COMPANY aims to provide SERVICES so that CLIENT can achieve OUTCOME.

All you have to do is fill in the blanks.

  1. Create one great proposal
  2. Duplicate that proposal for your Proposal Template
  3. Identify the specific sections that need to be customised
  4. Replace those sections with placeholder notes

Open your best proposal to date. The biggest, most detailed, emotionally compelling proposal. Make a copy of that proposal, and name the document ‘Proposal TEMPLATE.’ Replace any client-specific information with placeholder text. Duplicate this template for every new proposal, and replace TEMPLATE with the name of the client in your filename.

Copy-Paste Copywriting Process

  1. Find the Formula
  2. Fill in the Blanks
  3. Fix the Flow
  4. Repeat

Copy-paste copywriting is the secret of my success as a copywriter. I don’t start copywriting from scratch. I start with a formula.

Sometimes I develop these formulas myself. Sometimes I reverse-engineer formulas from impressive copy that I find out in the wilds of the internet. When I have a formula, I replace the placeholder words in CAPS to create compelling copy quickly.

If I am writing a bio for a client, for example, here is the formula I use:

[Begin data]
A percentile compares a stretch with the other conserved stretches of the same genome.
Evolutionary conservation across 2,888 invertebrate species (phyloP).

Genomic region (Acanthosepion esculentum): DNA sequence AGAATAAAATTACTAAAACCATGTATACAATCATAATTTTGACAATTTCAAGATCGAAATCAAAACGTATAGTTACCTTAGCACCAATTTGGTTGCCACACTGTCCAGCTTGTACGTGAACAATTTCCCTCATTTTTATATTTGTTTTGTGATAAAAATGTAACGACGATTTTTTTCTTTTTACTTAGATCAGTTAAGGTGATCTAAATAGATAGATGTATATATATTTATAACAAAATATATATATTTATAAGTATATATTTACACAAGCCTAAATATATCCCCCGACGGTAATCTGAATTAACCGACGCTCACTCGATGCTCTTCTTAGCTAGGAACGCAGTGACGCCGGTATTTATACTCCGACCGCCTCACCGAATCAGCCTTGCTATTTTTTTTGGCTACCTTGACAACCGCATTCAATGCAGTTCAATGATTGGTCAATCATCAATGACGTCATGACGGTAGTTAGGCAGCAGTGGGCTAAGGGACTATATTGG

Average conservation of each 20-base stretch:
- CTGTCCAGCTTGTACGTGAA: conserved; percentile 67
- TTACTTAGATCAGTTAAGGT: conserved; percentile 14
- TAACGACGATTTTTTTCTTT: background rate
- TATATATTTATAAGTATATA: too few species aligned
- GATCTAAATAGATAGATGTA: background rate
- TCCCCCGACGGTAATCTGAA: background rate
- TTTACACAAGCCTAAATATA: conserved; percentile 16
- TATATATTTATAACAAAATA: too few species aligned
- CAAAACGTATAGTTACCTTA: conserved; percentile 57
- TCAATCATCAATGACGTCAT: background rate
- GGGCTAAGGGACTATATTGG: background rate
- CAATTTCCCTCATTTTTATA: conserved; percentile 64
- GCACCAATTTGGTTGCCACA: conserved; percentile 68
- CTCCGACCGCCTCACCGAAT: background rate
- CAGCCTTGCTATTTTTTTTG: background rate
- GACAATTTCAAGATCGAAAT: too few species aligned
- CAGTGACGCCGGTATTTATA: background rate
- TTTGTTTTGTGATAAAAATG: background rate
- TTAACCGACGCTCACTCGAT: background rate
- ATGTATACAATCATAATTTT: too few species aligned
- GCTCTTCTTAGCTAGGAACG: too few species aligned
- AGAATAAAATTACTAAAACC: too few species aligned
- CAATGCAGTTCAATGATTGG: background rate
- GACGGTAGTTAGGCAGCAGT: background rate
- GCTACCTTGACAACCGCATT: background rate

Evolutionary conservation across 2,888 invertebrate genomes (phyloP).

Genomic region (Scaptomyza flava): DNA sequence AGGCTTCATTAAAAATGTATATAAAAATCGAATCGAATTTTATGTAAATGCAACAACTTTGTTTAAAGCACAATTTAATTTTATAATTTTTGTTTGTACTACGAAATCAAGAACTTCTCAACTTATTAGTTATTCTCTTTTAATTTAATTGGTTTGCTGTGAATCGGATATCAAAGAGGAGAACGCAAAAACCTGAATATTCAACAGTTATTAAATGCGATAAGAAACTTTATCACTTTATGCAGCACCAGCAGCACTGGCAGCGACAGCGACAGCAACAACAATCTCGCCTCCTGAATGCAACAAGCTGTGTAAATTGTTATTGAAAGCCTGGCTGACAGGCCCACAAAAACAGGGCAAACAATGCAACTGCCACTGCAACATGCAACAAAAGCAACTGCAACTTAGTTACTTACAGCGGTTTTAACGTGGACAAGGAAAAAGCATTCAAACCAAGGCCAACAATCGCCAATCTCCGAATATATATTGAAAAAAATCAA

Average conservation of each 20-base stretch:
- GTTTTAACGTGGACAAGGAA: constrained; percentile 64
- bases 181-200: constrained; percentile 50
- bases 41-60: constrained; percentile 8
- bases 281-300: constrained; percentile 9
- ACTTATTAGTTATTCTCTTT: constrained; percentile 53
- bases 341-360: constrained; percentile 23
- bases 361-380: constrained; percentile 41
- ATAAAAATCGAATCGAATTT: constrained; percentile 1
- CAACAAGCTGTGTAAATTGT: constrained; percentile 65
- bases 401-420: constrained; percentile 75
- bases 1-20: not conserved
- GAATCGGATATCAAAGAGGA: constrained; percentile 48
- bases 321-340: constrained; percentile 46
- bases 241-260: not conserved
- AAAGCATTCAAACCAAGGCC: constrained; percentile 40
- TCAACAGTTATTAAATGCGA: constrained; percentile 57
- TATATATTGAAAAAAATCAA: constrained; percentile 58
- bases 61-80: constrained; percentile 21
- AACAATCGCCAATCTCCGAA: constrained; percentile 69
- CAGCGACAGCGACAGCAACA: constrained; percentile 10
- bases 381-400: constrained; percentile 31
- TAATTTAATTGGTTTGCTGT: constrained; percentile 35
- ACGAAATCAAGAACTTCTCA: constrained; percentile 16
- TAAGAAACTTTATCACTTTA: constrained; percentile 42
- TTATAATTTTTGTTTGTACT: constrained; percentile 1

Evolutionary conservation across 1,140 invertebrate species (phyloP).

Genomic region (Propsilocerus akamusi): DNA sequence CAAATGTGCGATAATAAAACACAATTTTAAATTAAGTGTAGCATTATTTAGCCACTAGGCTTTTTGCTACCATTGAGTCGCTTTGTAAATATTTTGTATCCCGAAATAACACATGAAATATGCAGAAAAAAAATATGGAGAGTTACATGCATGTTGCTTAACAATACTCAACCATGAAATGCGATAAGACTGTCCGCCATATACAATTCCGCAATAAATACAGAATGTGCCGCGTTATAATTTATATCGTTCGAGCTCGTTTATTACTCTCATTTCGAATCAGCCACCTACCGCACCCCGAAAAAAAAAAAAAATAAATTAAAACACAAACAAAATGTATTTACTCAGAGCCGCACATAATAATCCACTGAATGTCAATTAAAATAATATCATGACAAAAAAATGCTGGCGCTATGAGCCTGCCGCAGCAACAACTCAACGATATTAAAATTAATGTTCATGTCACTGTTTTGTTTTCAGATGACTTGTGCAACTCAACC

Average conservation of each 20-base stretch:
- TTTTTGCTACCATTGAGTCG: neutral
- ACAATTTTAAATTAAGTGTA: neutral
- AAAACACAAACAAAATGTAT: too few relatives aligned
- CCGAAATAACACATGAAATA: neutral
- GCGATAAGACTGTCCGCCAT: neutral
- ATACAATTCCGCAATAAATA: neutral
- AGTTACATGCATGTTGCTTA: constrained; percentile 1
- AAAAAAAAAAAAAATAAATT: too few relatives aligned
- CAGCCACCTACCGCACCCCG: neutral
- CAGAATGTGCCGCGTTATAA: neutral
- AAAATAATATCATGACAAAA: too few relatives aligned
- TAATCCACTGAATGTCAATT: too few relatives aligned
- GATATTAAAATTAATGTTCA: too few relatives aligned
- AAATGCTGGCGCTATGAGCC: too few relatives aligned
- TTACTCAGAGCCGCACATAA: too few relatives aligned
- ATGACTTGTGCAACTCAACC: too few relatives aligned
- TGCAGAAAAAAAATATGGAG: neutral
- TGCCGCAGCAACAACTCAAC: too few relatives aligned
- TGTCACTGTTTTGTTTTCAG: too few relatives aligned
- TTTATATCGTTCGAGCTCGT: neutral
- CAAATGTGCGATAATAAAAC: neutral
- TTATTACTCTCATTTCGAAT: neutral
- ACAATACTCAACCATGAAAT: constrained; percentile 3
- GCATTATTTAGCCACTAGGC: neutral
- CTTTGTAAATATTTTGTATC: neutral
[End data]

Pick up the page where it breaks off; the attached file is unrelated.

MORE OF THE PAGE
NAME is the TITLE of COMPANY. She is a ADJECTIVE and ADJECTIVE ROLE, ROLE, and ROLE whose insight is grounded in over NUMBER years of experience as a successful ROLE, ROLE, and specialist in OUTCOME.

You can double-click on each of these words to replace the placeholders with customised text, and have a good-looking bio in no time.

Work smarter, not harder, to sell more, easier.

Many of my early deals were closed on the strength of the proposal I provided. By creating a Proposal Template, I was able to quickly provide a high quality, customised document that impressed my prospective customers. Whenever I got another dynamite testimonial, or started offering a new service, I updated my template. Over time, every future proposal was upgraded, as my template improved. (You can see my current template here.)

A Proposal Template helps you quickly create custom-designed proposals for every new client. It does take some time to develop your first proposal, and some more time to make it great. Once you have that template, duplicating it and customising a few specific elements will enable you to create another great proposal in minutes.

This article is an excerpt from my book, ‘Marketing Yourself.’ You can read the whole book here.